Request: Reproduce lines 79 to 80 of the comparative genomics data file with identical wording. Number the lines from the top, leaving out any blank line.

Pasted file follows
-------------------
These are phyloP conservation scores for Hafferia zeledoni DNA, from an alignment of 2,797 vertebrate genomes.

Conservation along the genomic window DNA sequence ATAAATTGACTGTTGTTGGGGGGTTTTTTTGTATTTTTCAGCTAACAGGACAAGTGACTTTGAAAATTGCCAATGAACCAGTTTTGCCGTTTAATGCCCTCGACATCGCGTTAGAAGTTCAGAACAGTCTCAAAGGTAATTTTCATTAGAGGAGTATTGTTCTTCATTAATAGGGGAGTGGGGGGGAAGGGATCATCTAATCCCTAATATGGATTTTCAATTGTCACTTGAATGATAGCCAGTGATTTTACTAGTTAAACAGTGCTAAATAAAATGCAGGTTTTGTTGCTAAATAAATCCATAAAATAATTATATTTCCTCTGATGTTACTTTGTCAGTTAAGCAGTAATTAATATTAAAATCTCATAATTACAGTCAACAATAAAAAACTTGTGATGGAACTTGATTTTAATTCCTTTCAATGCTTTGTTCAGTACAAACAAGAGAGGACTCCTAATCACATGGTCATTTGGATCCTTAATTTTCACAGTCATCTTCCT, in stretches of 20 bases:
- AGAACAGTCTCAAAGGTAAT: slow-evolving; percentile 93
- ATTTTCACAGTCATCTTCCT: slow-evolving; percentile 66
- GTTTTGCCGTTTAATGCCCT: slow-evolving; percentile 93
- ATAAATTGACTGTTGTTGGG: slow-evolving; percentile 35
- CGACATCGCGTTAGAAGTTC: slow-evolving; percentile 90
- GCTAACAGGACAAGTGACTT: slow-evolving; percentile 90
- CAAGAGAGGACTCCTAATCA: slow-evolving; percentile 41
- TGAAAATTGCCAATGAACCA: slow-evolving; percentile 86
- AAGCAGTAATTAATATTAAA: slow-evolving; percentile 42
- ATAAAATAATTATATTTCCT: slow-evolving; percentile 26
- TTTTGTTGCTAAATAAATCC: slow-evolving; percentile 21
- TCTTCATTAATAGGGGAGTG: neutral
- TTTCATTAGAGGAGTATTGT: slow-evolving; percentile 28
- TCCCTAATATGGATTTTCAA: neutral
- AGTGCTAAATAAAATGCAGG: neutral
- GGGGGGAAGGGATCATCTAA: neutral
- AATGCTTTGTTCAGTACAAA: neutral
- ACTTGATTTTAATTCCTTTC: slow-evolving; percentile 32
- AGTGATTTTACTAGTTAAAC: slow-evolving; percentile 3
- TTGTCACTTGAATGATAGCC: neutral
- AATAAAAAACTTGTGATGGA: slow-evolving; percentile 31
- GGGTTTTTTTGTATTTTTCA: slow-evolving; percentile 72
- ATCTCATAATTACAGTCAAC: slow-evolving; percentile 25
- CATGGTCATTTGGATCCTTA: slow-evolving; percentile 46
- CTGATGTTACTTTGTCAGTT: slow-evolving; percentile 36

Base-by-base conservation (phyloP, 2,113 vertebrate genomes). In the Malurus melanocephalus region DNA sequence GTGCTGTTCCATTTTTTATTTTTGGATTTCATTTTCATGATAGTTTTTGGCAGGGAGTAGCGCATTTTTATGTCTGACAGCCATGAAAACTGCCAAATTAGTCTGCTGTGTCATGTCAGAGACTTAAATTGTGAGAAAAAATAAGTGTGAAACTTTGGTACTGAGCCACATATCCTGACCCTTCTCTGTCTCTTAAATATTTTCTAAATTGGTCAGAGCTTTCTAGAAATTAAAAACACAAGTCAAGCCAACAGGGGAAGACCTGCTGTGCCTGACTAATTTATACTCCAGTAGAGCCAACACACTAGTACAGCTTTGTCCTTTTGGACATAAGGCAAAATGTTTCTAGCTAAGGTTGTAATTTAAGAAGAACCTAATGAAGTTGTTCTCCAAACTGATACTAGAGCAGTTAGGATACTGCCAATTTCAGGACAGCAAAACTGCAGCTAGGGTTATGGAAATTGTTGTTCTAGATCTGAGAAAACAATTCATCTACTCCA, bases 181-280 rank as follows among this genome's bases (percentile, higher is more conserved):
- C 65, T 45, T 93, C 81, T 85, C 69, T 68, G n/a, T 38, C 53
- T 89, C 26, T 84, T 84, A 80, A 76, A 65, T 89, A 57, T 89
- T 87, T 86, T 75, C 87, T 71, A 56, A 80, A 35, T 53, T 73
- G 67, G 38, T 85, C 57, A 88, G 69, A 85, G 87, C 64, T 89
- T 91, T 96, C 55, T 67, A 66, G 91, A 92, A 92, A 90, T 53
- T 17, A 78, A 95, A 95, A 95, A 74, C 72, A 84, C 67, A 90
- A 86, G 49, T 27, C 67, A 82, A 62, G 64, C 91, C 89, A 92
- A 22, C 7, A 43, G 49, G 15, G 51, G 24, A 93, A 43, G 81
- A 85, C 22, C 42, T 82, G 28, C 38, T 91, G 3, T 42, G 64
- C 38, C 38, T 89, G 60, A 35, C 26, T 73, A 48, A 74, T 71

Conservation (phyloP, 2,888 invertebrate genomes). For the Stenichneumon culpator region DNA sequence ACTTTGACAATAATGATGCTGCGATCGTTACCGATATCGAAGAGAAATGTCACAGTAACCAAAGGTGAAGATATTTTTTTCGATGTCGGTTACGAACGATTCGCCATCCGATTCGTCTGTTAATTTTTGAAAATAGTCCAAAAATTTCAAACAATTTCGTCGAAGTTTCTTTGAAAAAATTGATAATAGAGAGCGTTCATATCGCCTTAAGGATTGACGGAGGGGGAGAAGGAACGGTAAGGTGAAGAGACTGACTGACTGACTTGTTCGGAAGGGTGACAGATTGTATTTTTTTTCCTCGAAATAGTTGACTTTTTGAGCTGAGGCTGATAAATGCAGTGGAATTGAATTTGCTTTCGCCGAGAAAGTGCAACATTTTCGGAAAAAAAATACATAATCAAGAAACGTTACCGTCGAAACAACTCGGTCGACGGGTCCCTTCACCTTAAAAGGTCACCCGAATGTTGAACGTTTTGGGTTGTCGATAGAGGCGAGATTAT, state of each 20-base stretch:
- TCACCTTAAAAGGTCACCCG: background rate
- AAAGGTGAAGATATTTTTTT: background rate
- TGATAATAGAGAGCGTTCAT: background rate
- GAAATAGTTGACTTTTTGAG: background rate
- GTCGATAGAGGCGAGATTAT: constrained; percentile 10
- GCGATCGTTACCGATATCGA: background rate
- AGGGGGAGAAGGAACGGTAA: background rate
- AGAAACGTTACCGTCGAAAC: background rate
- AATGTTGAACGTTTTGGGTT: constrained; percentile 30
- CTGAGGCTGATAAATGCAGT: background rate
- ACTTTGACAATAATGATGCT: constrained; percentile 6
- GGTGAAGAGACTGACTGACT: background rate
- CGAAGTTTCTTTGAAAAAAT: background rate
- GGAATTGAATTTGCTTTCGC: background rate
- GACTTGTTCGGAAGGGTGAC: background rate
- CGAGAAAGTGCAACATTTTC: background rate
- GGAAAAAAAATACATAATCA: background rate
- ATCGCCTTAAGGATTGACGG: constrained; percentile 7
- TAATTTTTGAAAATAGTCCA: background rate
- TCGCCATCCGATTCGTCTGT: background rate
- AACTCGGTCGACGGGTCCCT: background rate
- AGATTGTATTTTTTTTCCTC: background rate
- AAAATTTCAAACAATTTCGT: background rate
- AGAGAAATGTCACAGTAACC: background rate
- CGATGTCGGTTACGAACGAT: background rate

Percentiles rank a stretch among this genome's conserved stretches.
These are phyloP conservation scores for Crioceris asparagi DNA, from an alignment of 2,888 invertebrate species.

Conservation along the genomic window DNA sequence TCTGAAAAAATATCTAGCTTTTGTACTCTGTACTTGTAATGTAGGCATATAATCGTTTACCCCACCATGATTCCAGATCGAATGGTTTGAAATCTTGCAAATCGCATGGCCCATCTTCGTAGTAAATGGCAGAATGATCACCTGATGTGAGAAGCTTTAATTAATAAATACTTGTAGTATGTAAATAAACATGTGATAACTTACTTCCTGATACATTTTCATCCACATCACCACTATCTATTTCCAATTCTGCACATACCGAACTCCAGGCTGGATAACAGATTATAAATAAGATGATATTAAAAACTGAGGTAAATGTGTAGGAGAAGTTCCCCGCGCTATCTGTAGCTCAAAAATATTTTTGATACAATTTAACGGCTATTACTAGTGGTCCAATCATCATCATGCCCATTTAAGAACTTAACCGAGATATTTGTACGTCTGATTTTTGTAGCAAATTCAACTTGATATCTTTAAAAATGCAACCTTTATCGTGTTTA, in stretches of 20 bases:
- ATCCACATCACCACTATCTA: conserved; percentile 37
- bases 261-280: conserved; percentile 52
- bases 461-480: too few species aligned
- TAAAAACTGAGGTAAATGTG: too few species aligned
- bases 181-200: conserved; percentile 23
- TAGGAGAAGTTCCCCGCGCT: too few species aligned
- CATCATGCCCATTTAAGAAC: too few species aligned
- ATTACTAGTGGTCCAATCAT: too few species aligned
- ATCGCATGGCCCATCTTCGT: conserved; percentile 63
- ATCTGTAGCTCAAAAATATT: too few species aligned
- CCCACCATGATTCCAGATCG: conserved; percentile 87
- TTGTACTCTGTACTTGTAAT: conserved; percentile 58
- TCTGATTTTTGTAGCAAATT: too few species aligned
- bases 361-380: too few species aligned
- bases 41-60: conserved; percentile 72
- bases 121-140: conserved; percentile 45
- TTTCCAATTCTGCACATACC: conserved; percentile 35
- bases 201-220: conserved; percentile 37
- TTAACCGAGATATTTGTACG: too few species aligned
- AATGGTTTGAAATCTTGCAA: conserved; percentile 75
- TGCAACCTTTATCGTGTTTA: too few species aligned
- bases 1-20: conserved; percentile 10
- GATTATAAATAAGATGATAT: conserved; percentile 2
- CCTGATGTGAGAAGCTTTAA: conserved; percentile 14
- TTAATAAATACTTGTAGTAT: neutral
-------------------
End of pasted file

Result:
- TTGTACTCTGTACTTGTAAT: conserved; percentile 58
- TCTGATTTTTGTAGCAAATT: too few species aligned